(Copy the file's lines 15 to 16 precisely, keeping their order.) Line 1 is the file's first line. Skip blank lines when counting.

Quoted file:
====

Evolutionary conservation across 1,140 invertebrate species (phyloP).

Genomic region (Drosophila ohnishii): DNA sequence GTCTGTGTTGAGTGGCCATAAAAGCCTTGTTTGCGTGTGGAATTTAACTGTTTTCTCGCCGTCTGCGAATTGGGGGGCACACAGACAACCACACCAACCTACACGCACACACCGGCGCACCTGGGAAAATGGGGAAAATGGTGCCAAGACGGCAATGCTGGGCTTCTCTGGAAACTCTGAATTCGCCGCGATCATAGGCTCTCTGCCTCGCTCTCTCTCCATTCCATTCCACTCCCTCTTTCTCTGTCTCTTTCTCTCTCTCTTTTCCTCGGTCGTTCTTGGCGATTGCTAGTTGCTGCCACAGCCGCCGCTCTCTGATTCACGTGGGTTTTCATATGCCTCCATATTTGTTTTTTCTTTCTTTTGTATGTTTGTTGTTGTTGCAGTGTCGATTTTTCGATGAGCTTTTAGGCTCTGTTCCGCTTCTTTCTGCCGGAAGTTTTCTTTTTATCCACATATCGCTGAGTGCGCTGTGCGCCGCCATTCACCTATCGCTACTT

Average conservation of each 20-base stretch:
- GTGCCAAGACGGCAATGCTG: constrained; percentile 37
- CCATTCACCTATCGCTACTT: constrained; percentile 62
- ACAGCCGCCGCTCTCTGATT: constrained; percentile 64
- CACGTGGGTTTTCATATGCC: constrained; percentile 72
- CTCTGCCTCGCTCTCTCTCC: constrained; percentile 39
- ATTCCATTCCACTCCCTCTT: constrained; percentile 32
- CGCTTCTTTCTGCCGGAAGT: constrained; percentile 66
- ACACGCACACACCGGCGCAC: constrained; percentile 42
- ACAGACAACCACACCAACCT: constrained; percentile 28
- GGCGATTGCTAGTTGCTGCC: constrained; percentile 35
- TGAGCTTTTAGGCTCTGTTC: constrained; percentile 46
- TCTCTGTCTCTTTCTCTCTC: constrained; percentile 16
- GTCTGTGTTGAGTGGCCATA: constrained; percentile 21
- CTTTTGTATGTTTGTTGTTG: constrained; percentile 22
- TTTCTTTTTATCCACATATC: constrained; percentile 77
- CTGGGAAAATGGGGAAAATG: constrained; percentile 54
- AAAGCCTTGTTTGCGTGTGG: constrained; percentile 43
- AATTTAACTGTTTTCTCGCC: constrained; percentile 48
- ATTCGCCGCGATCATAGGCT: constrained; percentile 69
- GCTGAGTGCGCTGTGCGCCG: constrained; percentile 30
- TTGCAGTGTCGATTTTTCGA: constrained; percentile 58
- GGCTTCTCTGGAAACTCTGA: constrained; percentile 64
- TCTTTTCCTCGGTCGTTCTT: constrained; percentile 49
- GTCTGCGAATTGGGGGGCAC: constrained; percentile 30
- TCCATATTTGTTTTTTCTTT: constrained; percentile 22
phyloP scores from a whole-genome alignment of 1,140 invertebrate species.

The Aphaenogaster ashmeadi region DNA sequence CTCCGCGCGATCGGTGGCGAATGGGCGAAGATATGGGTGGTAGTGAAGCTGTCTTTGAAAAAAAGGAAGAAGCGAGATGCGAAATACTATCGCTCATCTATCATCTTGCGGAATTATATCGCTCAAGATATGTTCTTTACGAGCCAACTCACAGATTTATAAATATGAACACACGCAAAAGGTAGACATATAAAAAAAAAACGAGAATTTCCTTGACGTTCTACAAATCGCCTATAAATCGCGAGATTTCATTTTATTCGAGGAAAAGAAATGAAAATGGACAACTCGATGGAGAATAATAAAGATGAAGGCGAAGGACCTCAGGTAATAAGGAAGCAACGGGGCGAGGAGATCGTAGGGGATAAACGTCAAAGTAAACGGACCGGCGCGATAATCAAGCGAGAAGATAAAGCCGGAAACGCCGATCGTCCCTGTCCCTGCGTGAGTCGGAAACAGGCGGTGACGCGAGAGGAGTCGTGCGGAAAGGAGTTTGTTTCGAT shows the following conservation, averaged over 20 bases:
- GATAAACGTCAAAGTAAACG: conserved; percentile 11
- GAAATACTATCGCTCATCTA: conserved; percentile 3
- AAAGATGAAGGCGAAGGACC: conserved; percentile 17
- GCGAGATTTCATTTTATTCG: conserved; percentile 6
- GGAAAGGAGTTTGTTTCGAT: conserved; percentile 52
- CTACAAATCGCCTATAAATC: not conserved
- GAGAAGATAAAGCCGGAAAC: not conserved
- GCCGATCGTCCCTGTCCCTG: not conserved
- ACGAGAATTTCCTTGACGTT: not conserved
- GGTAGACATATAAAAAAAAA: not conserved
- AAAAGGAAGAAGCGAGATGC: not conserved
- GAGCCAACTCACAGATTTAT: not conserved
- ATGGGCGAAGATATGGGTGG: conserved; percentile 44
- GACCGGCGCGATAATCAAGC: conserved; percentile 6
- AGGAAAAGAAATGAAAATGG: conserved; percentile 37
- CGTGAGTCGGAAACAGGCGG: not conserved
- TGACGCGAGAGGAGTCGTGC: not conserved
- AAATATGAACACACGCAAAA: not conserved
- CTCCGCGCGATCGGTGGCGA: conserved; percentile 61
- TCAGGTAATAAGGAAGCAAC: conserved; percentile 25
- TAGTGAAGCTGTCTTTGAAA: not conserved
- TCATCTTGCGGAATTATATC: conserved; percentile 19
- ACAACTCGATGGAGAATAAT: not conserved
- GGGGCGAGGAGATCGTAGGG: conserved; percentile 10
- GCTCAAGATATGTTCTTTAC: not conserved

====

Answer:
- TCTCTGTCTCTTTCTCTCTC: constrained; percentile 16
- GTCTGTGTTGAGTGGCCATA: constrained; percentile 21